Big Ten wrestling. The 14 teams that make up the most dominant wrestling conference in the country this year have congregated in Minneapolis for a showdown of powerhouse programs. Penn State, Ohio State, Iowa, Michigan and more. It’s the intense, emotional, fiery battle college wrestling fans have been itching for since the season began. And all the action will continue on Sunday morning and into the evening.
STANDINGS AND STATISTICS: Division I wrestling championship records | Wrestling teams ranked
Nine of the ten weight classes on Saturday will feature No. 1 nationally ranked wrestlers, and this star-studded group will also feature six previous NCAA champions, eight former Big Ten champions and one undefeated true freshman phenom. It’s the clash of the titans, and though the Penn State Nittany Lions are expected to clean up, nothing is given in March.
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Here are the questions we had going into Saturday’s bouts:
Big question: Will Spencer Lee find the magic he needs in March to take down Sebastian Rivera and build his momentum heading into the national tournament?
Brands, Stoll, DeSanto, Lee and Marinelli on the upcoming 2019 Big Ten Wrestling Championships in Minneapolis. pic.twitter.com/oS4pEZqrI1
— Iowa Hawkeye Wrestling (@Hawks_Wrestling) March 6, 2019
The young Iowa star dropped to Rivera at Midlands in December and then missed his dual against the Northwestern sophomore in early February, so the two haven’t met since that famous battle in Chicago. Since then, Rivera’s only loss came against 133-pound Stevan Micic in a super-match during the Northwestern-Michigan dual. He’s undefeated this year at 125, whereas Lee has two losses on the year, the one to Rivera and another recent fall against Nick Piccininni of Oklahoma State. Lee’s most recent loss in Stillwater caused concern among Iowa fans, but a Big Ten title would help silence the critics. Lee shut out Rivera 12-0 in last year’s Big Ten tournament before finishing third and earning Freshman of the Year honors.
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Will Rivera reverse the outcome of last year’s match against Lee and wrestle his way to his first Big Ten title? Maybe, but even outside of Lee, the competition is stiff. Minnesota’s Sean Russell, a 2017 All-American, holds the No. 3 seed in the bracket and a No. 6 seed nationally. Lee beat Russell 4-0 in January, but other than that loss, Russell has not lost to a Big Ten opponent. He should have a shot at the bronze, and maybe higher, and he shouldn’t be ignored. The 125-pound weight has one more top-10 nationally ranked opponent in Michigan State’s RayVon Foley, and he’s on Rivera’s side of the bracket, which means the two could face off in the quarterfinals. This is a without a doubt a wild weight with some big stars, setting the stage for an intense weekend of high-level wrestling.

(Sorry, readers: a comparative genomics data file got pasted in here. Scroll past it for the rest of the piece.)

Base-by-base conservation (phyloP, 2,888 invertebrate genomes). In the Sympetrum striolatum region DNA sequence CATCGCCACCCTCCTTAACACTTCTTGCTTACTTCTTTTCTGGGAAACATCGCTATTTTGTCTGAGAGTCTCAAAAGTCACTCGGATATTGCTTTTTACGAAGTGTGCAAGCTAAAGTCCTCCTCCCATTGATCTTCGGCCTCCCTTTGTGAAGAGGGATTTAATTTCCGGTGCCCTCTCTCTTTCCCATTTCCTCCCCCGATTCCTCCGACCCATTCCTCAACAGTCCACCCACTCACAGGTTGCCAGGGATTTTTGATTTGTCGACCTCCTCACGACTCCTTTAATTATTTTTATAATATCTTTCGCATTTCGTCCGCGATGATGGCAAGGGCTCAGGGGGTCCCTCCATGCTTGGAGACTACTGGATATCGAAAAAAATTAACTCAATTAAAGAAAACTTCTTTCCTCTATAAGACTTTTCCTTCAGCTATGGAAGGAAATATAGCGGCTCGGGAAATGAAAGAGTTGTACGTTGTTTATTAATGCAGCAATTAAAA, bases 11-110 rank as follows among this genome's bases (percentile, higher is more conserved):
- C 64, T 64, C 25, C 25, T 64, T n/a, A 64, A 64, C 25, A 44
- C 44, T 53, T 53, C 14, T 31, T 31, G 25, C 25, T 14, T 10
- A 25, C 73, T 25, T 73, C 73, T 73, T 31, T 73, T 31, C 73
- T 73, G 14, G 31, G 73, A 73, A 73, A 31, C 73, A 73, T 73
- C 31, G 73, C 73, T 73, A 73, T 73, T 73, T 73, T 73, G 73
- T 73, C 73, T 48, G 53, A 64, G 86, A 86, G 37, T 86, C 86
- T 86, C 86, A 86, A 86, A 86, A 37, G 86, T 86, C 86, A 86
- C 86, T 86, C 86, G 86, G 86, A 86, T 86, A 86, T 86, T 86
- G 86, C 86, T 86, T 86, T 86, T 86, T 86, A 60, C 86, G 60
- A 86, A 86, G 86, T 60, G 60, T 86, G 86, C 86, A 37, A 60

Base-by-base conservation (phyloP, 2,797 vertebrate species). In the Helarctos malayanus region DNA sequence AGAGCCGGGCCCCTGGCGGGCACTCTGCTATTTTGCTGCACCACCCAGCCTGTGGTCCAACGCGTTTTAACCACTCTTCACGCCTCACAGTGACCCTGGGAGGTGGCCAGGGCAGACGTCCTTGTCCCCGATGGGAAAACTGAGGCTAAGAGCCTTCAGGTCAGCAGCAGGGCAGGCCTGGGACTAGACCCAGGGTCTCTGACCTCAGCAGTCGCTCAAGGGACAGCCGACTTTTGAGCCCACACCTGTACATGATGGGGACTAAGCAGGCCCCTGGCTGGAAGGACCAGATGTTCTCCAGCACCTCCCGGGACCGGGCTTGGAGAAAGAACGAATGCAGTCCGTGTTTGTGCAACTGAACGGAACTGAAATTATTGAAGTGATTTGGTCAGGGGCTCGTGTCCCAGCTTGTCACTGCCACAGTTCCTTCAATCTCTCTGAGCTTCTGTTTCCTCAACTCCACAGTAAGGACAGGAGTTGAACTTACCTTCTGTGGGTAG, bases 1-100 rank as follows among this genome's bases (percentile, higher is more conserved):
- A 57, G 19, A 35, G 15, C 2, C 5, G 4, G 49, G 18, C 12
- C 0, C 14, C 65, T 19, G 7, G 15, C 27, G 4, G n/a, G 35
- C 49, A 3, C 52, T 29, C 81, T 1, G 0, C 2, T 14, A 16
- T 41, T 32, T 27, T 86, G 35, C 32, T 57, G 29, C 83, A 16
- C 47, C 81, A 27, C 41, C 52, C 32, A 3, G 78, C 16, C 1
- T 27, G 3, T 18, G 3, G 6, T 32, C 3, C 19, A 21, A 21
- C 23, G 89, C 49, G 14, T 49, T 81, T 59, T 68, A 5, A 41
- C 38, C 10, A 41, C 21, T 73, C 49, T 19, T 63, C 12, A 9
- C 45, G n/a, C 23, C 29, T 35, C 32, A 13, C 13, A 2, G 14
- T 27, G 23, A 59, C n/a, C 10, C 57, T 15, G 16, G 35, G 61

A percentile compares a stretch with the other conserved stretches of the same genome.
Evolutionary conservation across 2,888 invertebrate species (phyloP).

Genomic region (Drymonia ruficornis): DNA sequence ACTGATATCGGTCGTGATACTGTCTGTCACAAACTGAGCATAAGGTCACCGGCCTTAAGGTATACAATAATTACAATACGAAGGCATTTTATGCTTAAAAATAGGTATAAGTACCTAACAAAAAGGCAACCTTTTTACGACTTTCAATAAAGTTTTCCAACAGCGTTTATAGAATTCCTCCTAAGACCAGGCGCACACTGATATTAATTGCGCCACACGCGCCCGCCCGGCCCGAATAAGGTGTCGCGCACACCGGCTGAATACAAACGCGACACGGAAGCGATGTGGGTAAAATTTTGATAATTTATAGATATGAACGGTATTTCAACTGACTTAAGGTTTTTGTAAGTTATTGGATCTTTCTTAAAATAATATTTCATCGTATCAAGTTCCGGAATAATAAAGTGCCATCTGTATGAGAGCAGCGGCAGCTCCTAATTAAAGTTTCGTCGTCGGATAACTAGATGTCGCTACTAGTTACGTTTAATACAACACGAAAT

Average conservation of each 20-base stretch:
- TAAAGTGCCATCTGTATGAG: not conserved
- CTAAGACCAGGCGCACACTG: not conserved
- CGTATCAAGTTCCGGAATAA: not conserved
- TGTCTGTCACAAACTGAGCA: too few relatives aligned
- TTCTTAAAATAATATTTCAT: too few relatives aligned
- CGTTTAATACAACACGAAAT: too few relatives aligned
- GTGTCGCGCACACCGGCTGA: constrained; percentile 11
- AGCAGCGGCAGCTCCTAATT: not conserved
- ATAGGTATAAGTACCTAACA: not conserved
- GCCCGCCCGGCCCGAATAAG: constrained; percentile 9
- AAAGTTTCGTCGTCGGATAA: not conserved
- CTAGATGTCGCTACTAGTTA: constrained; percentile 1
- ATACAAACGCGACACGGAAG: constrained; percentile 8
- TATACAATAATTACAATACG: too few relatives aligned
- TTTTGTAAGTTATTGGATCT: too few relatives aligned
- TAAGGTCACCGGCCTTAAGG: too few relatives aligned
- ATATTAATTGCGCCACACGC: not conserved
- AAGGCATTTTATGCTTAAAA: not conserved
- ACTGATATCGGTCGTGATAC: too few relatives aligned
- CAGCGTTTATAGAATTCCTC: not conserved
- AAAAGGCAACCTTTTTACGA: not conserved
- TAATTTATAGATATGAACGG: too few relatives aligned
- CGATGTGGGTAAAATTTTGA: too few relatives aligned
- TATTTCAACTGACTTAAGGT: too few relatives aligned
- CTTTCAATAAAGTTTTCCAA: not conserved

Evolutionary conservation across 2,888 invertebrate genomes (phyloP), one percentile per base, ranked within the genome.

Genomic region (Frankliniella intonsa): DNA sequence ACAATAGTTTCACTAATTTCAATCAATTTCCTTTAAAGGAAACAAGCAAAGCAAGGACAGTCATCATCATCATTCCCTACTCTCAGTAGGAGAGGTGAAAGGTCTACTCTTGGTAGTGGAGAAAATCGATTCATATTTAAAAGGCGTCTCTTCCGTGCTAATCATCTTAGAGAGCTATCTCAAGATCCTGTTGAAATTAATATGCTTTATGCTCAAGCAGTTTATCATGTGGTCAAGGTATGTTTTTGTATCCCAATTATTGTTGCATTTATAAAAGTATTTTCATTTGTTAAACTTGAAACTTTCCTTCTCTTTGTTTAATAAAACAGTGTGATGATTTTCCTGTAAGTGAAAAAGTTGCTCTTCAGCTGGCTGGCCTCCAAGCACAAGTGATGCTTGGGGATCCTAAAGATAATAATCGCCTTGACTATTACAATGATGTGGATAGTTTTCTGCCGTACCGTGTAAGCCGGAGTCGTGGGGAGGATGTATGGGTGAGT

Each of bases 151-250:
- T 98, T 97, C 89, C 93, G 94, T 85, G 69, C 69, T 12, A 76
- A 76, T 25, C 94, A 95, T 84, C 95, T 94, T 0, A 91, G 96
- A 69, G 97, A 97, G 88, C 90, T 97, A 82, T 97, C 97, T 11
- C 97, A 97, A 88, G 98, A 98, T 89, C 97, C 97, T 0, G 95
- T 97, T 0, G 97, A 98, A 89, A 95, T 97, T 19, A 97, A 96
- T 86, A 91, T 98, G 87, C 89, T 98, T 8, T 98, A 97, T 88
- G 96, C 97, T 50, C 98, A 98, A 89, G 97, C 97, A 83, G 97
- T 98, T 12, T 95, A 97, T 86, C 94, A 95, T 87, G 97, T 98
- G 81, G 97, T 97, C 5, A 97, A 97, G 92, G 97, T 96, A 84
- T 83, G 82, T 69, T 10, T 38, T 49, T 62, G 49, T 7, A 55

Williams Arena looking GOOD in its transformation for the Big Ten Championships 👌 pic.twitter.com/OYouD7geFS
— Minnesota Wrestling (@GopherWrestling) March 7, 2019
Big question: Can anyone challenge Michigan’s Stevan Micic?
Little workout with @Kellenrussell41 and @StevanMicic. pic.twitter.com/ADFq7wABK5
— FloWrestling (@FloWrestling) March 8, 2019
When 2018 NCAA Champion Seth Gross dropped out of the season after his chronic back injury, a weight class that once seemed locked up suddenly opened again. The 133-pound weight was stacked nationally from All-Americans Nick Suriano, Tariq Wilson, Luke Pletcher and Ethan Lizak to the two young stars Daton Fix and Austin DeSanto all in the top eight. But one athlete, and one athlete only, survived his gauntlet of ranked matches this year to emerge from the regular season with a flawless record: the defending Big Ten champion Stevan Micic. The Michigan junior has 13 wins on the year with notable victories over Pletcher and Suriano, and he’ll be the one to watch this weekend.
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In the Big Ten, DeSanto holds the No. 2 spot with Rutgers’ Nick Suriano at No. 3. Penn State’s Roman Bravo-Young and Ohio State’s Pletcher round out the top five with Lizak sitting in seventh. Micic is the only athlete in this weight class to have won a Big Ten title at 133 pounds, creating added suspense for the other ranked wrestlers competing for their first Big Ten crown. And if that isn’t enough, another interesting element to this weight class is the “A beat B, B beat C and C beat A” element to the seeds. DeSanto most recently took a loss to Daton Fix, and Suriano suffered a loss to the same opponent, but previously Fix lost to No. 5 Micky Phillippi who also lost to Korbin Myers and Suriano. Fix will be wrestling in the Big 12 this same weekend, so Big Ten wrestlers will likely face him again in the NCAA tournament, but for now, they are free from the young Cowboy. Nine NCAA bids and one conference title will be on the line this weekend, not to mention NCAA seeds, creating even more intensity at 133.
The boys have made it to Minnesota ✈️#B1GWrestle | #RelentlessPursuit pic.twitter.com/CWboGOer88
— Rutgers Wrestling (@RUWrestling) March 8, 2019
Big question: Will Ohio State’s Joey McKenna defend his title?
The only weight class without a national No. 1 seed in the bracket, 141 will be a dog fight between Ohio State’s Joey McKenna, Penn State’s Nick Lee and the top-seeded Mike Carr from Illinois. Carr earned the No. 1 nod as a result of his undefeated conference record, though he enters the tournament with one more loss than Lee and five fewer wins than McKenna. The young Fighting Illini will chase his first Big Ten title after finishing runner-up last year, but he’ll face a veteran fighter in defending Big Ten champion McKenna. In his 18 matches, the Ohio State Buckeye has lost just twice, once against No. 1 Yianni Diakomihalis and once against No. 2 Nick Lee. He’ll bring this experience and success to the mat in Minneapolis and aim to defend his title, but the road won’t be easy.
As the No. 3 seed, McKenna will face a harder road to the finals than Lee or Carr, but he beat Carr last year and could do the same this weekend. Carr will also have to get past former All-American Chad Red to advance to the finals, which, if he wrestles to seed, shouldn’t be a problem. Postseason wrestling, however, is all about upsets. This will be a weight to focus on, and a potential Penn State-Ohio State rematch between McKenna and Lee adds to the excitement at 141 for the top of the podium.